It’s only the first few weeks of January and I am already receiving calls from upset people who are deeply confused about the government’s new Employer Health Tax (EHT).
People are rightly puzzled because the EHT became effective on Jan. 1, yet they still continue to receive a bill for MSP premiums in the mail.
The source of confusion falls right on the doorstep of Finance Minister Carole James.
In her first provincial budget last February, James announced the government intended to ‘double-dip’ by charging the new EHT on top of regular MSP premiums throughout 2019.
Individuals will, therefore, continue to pay MSP premiums this year, including many businesses who already pay MSP on behalf of their employees.
It’s no wonder why people are confused, if not downright angry.
One of the first things James did, when the new government was sworn-in, was reach out to former NDP finance minister and Prince George North MLA, Paul Ramsey for advice on how to come up with alternatives to MSP.
Ramsey’s own panel of experts issued an interim report that specifically warned the government not to double-dip with any replacement tax until the MSP premiums had been completely phased out.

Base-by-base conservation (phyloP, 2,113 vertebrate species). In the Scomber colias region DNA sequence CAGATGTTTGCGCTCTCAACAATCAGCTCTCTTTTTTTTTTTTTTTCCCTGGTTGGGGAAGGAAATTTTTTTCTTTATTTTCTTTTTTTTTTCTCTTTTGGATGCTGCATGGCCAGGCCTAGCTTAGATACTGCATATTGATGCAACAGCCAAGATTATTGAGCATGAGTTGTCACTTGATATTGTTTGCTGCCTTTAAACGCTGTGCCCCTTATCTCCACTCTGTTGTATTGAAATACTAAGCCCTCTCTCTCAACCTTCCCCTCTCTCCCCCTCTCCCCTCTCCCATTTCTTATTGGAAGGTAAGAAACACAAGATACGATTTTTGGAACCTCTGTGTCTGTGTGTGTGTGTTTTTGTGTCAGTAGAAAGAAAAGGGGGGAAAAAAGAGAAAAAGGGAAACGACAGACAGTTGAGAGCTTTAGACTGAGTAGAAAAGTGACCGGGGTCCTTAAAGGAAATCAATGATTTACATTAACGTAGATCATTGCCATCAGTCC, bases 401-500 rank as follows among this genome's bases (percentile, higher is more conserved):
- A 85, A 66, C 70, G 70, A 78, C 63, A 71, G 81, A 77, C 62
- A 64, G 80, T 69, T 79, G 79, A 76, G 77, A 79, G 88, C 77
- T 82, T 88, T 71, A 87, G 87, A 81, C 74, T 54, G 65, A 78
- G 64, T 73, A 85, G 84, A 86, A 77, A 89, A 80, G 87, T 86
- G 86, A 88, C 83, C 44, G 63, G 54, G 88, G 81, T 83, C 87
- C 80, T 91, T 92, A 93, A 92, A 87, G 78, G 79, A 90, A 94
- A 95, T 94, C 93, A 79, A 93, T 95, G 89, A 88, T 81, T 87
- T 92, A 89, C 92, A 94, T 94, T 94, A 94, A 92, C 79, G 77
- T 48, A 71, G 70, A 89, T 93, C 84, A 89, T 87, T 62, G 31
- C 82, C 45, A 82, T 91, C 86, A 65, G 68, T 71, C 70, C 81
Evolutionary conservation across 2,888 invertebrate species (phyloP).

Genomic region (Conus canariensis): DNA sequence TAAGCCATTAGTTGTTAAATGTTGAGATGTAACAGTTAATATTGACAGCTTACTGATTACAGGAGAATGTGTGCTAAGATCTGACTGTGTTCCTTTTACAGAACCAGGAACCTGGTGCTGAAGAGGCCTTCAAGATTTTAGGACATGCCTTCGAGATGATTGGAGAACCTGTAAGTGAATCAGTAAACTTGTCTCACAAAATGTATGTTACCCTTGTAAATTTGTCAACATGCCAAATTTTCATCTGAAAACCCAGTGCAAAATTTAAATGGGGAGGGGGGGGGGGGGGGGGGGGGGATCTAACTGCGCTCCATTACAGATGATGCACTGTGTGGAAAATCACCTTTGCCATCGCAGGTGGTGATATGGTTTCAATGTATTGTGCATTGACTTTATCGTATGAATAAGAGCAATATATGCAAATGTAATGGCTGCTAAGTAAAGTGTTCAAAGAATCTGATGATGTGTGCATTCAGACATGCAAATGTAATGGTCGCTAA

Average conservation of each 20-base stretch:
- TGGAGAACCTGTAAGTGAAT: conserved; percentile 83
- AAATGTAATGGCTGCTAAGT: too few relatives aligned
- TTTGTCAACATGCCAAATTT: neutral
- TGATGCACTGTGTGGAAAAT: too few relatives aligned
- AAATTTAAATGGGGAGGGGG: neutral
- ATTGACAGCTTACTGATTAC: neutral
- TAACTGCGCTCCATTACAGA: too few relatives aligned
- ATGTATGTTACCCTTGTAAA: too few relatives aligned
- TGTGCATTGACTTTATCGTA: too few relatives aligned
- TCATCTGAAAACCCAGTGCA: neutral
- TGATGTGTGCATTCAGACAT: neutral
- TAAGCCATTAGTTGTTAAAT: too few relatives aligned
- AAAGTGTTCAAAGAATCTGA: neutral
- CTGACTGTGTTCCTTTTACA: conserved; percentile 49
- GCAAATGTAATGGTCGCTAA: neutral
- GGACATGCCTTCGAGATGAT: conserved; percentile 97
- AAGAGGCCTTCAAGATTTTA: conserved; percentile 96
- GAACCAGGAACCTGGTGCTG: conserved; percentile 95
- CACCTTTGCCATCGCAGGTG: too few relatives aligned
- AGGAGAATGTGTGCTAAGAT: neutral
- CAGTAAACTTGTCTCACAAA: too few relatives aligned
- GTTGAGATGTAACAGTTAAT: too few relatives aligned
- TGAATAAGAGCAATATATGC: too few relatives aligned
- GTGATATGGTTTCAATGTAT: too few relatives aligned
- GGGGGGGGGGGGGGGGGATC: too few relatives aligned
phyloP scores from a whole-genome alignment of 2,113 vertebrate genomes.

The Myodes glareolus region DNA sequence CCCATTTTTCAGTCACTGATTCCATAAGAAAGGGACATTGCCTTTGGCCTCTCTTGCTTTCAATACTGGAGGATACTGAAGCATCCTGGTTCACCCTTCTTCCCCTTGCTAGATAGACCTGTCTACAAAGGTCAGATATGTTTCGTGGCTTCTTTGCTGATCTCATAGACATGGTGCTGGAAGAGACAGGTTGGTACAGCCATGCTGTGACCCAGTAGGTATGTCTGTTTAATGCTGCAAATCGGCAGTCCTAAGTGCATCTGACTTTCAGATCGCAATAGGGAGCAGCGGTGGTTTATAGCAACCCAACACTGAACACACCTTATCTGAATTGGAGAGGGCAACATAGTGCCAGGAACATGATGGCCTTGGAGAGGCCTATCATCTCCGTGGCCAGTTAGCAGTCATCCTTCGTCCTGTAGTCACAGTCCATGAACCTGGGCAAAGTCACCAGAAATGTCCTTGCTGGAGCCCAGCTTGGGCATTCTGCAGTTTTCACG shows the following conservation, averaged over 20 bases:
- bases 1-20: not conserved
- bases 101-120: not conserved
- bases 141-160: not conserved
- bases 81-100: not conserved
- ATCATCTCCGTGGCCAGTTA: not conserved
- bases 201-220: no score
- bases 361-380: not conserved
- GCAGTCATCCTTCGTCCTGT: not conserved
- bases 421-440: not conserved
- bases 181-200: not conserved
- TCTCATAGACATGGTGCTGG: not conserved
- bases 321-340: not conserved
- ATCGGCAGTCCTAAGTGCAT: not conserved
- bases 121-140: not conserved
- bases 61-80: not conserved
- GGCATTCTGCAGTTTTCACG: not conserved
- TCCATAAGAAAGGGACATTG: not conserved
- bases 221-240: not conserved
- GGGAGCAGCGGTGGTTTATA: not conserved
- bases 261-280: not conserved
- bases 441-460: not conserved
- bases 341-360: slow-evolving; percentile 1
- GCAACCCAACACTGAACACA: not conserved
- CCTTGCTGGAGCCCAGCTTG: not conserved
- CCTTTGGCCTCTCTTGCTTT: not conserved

Yet before Ramsey could issue his final report, James bolted through the gates and announced the EHT would become effective on Jan. 1, but continue to charge MSP premiums in 2019.
The business community felt blindsided by the EHT because the NDP made no mention of this during the election campaign.
Now many are beginning to question the need to double-dip considering the government is forecasting a surplus of at least $1.35 billion in next month’s provincial budget.
This has business owners fuming because they are being forced to cover the new EHT and MSP at the same time.
But don’t expect any relief on Feb. 19 when James brings down the 2019 provincial budget.
Expect big spending and possibly more taxes as a very shaky minority government in Victoria could find itself fighting an election sooner than later.